These unique circumstances reveal that defendant voluntarily remained at the station for 44 hours before probable cause to arrest arose. When defendant stated in the television interview that he had seen the boy prior to the murder, he knew that the police would be interested in talking to him. He therefore willingly went to the station and remained there voluntarily as a cooperating witness. Defendant repeatedly stated that he wanted to help the detectives in their investigation and that he would remain at the station until the case was resolved. Defendant told the officers not to worry, that the whole story would come out and that he just needed to figure out the right avenue for it to come out. At one point, defendant even asked to be left alone because he needed time to think. Defendant signed consent forms for the lie detector test, the blood test and the giving of hair samples. The fact that he claimed to have consented only to clear himself further reveals the voluntariness of his actions. The trial court therefore properly denied defendant's motion to quash his arrest and suppress his statement.
Defendant next claims that he was denied effective assistance of counsel when his counsel failed to file a motion in limine to bar evidence of his prior rape conviction, thereby causing him not to testify. In 1981, defendant was convicted of rape for an incident that occurred in 1979, when defendant was 17 years old. He was released from prison in 1985. Defendant's attorney did not file a motion in limine to bar the introduction of the prior conviction as impeachment and informed defendant that because he was released from prison within 10 years of the commencement of this 1994 trial, his prior conviction could be used as impeachment if he testified. Defendant contends that, due to the remoteness in time of the prior conviction and its similarity to the instant case, his counsel could have persuaded the trial court that the probative value of the prior rape conviction was outweighed by the danger of unfair prejudice.
Evidence of a prior conviction is admissible only if the crime was punishable by death or imprisonment in excess of one year, or the crime involved dishonesty or false statement regardless of the punishment. People v. Montgomery, 47 Ill. 2d 510, 268 N.E.2d 695 (1971). In either case, however, the evidence is inadmissible if the trial judge determines that the probative value of the evidence is substantially outweighed by unfair prejudice. Montgomery, 47 Ill. 2d at 516, 268 N.E.2d 695. Also, evidence of a prior conviction is inadmissible if a period of 10 years has elapsed since the date of the conviction or defendant's release from prison, whichever is later. 47 Ill. 2d at 516.
Defense counsel certainly should have filed a motion in limine asking the court to bar the State from using defendant's prior conviction as impeachment on the basis that such impeachment is more prejudicial than probative. However, because defendant did not testify at trial, we can only speculate as to whether counsel's failure to file such as motion resulted in prejudice to defendant. See People v. Hartfield, 137 Ill. App. 3d 679, 484 N.E.2d 1136, 92 Ill. Dec. 281 (1985)(if prior convictions were not used to impeach defendant because defendant did not testify at trial, any prejudice to defendant is speculative). Therefore, we cannot conclude that counsel's failure to fail a motion barring defendant's prior conviction was prejudicial to defendant or resulted in ineffective assistance of counsel.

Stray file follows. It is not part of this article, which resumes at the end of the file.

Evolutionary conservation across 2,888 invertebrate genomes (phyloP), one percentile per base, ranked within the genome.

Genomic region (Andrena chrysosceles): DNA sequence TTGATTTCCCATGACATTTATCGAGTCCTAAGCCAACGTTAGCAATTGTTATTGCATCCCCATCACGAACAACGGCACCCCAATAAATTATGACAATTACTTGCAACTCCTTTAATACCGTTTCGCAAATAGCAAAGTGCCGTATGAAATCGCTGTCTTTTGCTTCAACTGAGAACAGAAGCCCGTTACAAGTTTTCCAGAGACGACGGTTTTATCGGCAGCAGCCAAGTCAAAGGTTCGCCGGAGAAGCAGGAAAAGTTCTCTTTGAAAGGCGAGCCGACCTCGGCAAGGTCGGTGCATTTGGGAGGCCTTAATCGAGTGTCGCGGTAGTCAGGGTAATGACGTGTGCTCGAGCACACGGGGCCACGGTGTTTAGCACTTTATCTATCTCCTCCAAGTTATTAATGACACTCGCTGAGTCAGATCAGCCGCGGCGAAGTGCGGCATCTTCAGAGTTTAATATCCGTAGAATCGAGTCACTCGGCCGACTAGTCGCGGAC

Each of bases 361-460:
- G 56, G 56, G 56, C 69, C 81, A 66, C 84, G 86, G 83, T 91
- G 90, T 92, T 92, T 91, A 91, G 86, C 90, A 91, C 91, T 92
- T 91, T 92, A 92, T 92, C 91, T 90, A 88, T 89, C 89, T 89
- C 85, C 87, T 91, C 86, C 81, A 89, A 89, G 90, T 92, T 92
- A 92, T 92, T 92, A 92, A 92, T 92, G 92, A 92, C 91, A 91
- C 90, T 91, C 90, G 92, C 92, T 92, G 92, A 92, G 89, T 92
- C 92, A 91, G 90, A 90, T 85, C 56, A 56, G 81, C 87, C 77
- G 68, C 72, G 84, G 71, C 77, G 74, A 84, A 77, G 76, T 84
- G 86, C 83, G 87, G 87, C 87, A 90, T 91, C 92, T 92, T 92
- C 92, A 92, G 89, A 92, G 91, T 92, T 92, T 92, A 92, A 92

Defendant's next contention is that the trial court erred in denying his motion to dismiss the indictment due to the destruction of the building in which the crime occurred before the defense had an opportunity to inspect the scene. The trial court denied defendant's motion based on information it obtained through the court's independent investigation.
Trial courts are authorized to dismiss an indictment where there is a denial of due process. People v. Young, 220 Ill. App. 3d 488, 581 N.E.2d 241, 163 Ill. Dec. 290 (1991). However, in ascertaining due process violations on a motion to dismiss an indictment, courts must proceed with restraint and dismiss the indictment only when the violation is clear and has been found with certainty. People v. Shaw, 133 Ill. App. 3d 391, 478 N.E.2d 1142, 88 Ill. Dec. 534 (1985). A defendant who seeks the dismissal bears a heavy burden of showing an actual and substantial prejudice to him. People v. Haag, 80 Ill. App. 3d 135, 399 N.E.2d 284, 35 Ill. Dec. 450 (1979).
Despite the fact that the trial court improperly conducted an independent investigation into the destruction of the crime scene, we do not believe that this investigation denied defendant due process. In order to show a due process violation due to the destruction of evidence, a criminal defendant must show bad faith on the part of the police in failing to preserve potentially useful information. Arizona v. Youngblood, 488 U.S. 51, 102 L. Ed. 2d 281, 109 S. Ct. 333 (1988). However, where evidence is requested by the defense in a discovery motion, a bad-faith showing need not be made. People v. Newberry, 166 Ill. 2d 310, 652 N.E.2d 288, 209 Ill. Dec. 748 (1995). Furthermore, where a government agency other than the State's Attorney destroys the evidence, no constitutional violation exists unless the agency was functioning as an aid in the prosecution. In re C.J., 166 Ill. 2d 264, 652 N.E.2d 315, 209 Ill. Dec. 775 (1995).
Defendant did not file a discovery request requesting the preservation and examination of the crime scene. Furthermore, at the hearing on the motion to dismiss the indictment, defendant made no showing that the building was destroyed in bad faith or that the city acted as the State's agent in destroying the building. Thus, although the trial court should not have relied only on information obtained through its own independent investigation, we do not believe that that information changed the result here.
Defendant next contends that the prosecutor improperly commented that defendant's behavior was typical of a child molester. We agree with defendant that this comment was improper. See People v. King, 248 Ill. App. 3d 253, 618 N.E.2d 709, 188 Ill. Dec. 139 (1993). However, we do not believe that this comment so prejudiced defendant as to require a new trial.
Defendant lastly contends, and the State concedes, that the trial court erred in sentencing defendant to an extended term for the aggravated criminal sexual assault, since he was also convicted of first degree murder. An extended-term sentence may only be imposed on the most serious offense of which an accused is convicted. People v. Jordan, 103 Ill. 2d 192, 82 Ill. Dec. 925, 469 N.E.2d 569 (1984). Defendant's extended-term sentence for his aggravated criminal sexual assault conviction must therefore be vacated and this cause remanded to the trial court for resentencing on that conviction.
Affirmed in part, vacated in part and remanded in part.
GORDON and HOURIHANE, JJ., concur.